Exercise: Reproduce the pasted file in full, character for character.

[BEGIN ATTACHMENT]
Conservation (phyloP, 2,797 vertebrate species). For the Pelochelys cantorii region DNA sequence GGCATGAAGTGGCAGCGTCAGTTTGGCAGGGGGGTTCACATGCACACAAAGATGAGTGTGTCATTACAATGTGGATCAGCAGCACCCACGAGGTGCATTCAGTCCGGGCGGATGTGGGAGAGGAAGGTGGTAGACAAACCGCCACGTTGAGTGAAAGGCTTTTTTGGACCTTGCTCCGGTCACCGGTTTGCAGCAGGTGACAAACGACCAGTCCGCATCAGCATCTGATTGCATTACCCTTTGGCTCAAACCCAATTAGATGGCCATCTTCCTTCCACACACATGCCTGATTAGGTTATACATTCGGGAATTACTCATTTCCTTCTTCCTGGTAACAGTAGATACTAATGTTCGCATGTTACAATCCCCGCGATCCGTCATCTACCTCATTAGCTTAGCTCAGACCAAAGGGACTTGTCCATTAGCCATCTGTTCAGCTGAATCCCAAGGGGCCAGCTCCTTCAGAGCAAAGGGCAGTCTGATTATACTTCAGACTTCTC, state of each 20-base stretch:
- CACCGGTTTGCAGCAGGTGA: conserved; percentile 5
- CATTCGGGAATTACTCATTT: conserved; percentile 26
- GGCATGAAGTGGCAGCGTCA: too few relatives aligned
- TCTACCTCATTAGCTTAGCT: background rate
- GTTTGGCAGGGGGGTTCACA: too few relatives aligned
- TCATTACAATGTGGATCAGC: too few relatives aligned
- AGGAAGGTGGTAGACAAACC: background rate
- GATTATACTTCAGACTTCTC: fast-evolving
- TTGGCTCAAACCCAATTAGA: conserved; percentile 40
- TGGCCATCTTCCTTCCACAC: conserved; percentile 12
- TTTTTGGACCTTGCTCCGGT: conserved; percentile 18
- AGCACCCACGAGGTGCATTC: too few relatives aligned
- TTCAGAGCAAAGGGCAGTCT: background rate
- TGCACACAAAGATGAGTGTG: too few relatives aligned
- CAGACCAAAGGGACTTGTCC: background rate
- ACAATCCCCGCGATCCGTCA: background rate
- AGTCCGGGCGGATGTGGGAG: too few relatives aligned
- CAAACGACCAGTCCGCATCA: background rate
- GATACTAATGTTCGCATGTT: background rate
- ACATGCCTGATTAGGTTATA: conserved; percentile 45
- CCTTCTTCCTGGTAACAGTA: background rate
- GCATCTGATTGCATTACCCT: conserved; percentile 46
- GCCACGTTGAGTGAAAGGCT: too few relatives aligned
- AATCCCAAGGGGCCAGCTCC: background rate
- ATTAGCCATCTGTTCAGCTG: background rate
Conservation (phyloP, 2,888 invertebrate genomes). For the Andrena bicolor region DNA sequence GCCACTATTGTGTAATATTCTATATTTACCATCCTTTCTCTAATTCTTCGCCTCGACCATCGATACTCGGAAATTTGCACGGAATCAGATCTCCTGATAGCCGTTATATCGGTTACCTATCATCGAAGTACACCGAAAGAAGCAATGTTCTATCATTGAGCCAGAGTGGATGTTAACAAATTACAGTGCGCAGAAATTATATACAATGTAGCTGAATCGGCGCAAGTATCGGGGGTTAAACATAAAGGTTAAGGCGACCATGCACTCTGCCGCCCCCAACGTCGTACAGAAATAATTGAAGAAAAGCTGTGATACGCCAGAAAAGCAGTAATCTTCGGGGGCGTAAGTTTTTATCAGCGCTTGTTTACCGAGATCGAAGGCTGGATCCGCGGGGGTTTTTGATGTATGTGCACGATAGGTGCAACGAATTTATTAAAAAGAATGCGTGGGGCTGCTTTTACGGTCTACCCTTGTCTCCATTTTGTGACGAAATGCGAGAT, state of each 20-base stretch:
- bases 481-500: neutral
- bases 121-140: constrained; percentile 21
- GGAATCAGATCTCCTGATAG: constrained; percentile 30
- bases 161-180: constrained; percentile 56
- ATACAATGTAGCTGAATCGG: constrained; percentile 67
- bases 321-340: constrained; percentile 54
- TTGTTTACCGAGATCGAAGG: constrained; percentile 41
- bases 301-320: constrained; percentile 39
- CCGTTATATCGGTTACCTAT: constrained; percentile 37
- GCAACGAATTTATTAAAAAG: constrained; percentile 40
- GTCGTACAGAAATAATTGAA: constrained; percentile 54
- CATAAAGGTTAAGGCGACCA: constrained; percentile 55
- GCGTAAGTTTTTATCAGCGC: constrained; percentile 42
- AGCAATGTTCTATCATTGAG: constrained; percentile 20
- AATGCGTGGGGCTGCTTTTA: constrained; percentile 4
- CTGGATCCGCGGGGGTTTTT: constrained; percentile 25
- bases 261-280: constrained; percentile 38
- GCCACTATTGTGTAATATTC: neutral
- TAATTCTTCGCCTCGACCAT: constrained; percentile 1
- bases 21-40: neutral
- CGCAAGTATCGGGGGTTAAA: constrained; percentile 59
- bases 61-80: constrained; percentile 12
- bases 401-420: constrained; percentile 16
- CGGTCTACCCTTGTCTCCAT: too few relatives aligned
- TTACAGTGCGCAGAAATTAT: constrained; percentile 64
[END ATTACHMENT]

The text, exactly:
Conservation (phyloP, 2,797 vertebrate species). For the Pelochelys cantorii region DNA sequence GGCATGAAGTGGCAGCGTCAGTTTGGCAGGGGGGTTCACATGCACACAAAGATGAGTGTGTCATTACAATGTGGATCAGCAGCACCCACGAGGTGCATTCAGTCCGGGCGGATGTGGGAGAGGAAGGTGGTAGACAAACCGCCACGTTGAGTGAAAGGCTTTTTTGGACCTTGCTCCGGTCACCGGTTTGCAGCAGGTGACAAACGACCAGTCCGCATCAGCATCTGATTGCATTACCCTTTGGCTCAAACCCAATTAGATGGCCATCTTCCTTCCACACACATGCCTGATTAGGTTATACATTCGGGAATTACTCATTTCCTTCTTCCTGGTAACAGTAGATACTAATGTTCGCATGTTACAATCCCCGCGATCCGTCATCTACCTCATTAGCTTAGCTCAGACCAAAGGGACTTGTCCATTAGCCATCTGTTCAGCTGAATCCCAAGGGGCCAGCTCCTTCAGAGCAAAGGGCAGTCTGATTATACTTCAGACTTCTC, state of each 20-base stretch:
- CACCGGTTTGCAGCAGGTGA: conserved; percentile 5
- CATTCGGGAATTACTCATTT: conserved; percentile 26
- GGCATGAAGTGGCAGCGTCA: too few relatives aligned
- TCTACCTCATTAGCTTAGCT: background rate
- GTTTGGCAGGGGGGTTCACA: too few relatives aligned
- TCATTACAATGTGGATCAGC: too few relatives aligned
- AGGAAGGTGGTAGACAAACC: background rate
- GATTATACTTCAGACTTCTC: fast-evolving
- TTGGCTCAAACCCAATTAGA: conserved; percentile 40
- TGGCCATCTTCCTTCCACAC: conserved; percentile 12
- TTTTTGGACCTTGCTCCGGT: conserved; percentile 18
- AGCACCCACGAGGTGCATTC: too few relatives aligned
- TTCAGAGCAAAGGGCAGTCT: background rate
- TGCACACAAAGATGAGTGTG: too few relatives aligned
- CAGACCAAAGGGACTTGTCC: background rate
- ACAATCCCCGCGATCCGTCA: background rate
- AGTCCGGGCGGATGTGGGAG: too few relatives aligned
- CAAACGACCAGTCCGCATCA: background rate
- GATACTAATGTTCGCATGTT: background rate
- ACATGCCTGATTAGGTTATA: conserved; percentile 45
- CCTTCTTCCTGGTAACAGTA: background rate
- GCATCTGATTGCATTACCCT: conserved; percentile 46
- GCCACGTTGAGTGAAAGGCT: too few relatives aligned
- AATCCCAAGGGGCCAGCTCC: background rate
- ATTAGCCATCTGTTCAGCTG: background rate
Conservation (phyloP, 2,888 invertebrate genomes). For the Andrena bicolor region DNA sequence GCCACTATTGTGTAATATTCTATATTTACCATCCTTTCTCTAATTCTTCGCCTCGACCATCGATACTCGGAAATTTGCACGGAATCAGATCTCCTGATAGCCGTTATATCGGTTACCTATCATCGAAGTACACCGAAAGAAGCAATGTTCTATCATTGAGCCAGAGTGGATGTTAACAAATTACAGTGCGCAGAAATTATATACAATGTAGCTGAATCGGCGCAAGTATCGGGGGTTAAACATAAAGGTTAAGGCGACCATGCACTCTGCCGCCCCCAACGTCGTACAGAAATAATTGAAGAAAAGCTGTGATACGCCAGAAAAGCAGTAATCTTCGGGGGCGTAAGTTTTTATCAGCGCTTGTTTACCGAGATCGAAGGCTGGATCCGCGGGGGTTTTTGATGTATGTGCACGATAGGTGCAACGAATTTATTAAAAAGAATGCGTGGGGCTGCTTTTACGGTCTACCCTTGTCTCCATTTTGTGACGAAATGCGAGAT, state of each 20-base stretch:
- bases 481-500: neutral
- bases 121-140: constrained; percentile 21
- GGAATCAGATCTCCTGATAG: constrained; percentile 30
- bases 161-180: constrained; percentile 56
- ATACAATGTAGCTGAATCGG: constrained; percentile 67
- bases 321-340: constrained; percentile 54
- TTGTTTACCGAGATCGAAGG: constrained; percentile 41
- bases 301-320: constrained; percentile 39
- CCGTTATATCGGTTACCTAT: constrained; percentile 37
- GCAACGAATTTATTAAAAAG: constrained; percentile 40
- GTCGTACAGAAATAATTGAA: constrained; percentile 54
- CATAAAGGTTAAGGCGACCA: constrained; percentile 55
- GCGTAAGTTTTTATCAGCGC: constrained; percentile 42
- AGCAATGTTCTATCATTGAG: constrained; percentile 20
- AATGCGTGGGGCTGCTTTTA: constrained; percentile 4
- CTGGATCCGCGGGGGTTTTT: constrained; percentile 25
- bases 261-280: constrained; percentile 38
- GCCACTATTGTGTAATATTC: neutral
- TAATTCTTCGCCTCGACCAT: constrained; percentile 1
- bases 21-40: neutral
- CGCAAGTATCGGGGGTTAAA: constrained; percentile 59
- bases 61-80: constrained; percentile 12
- bases 401-420: constrained; percentile 16
- CGGTCTACCCTTGTCTCCAT: too few relatives aligned
- TTACAGTGCGCAGAAATTAT: constrained; percentile 64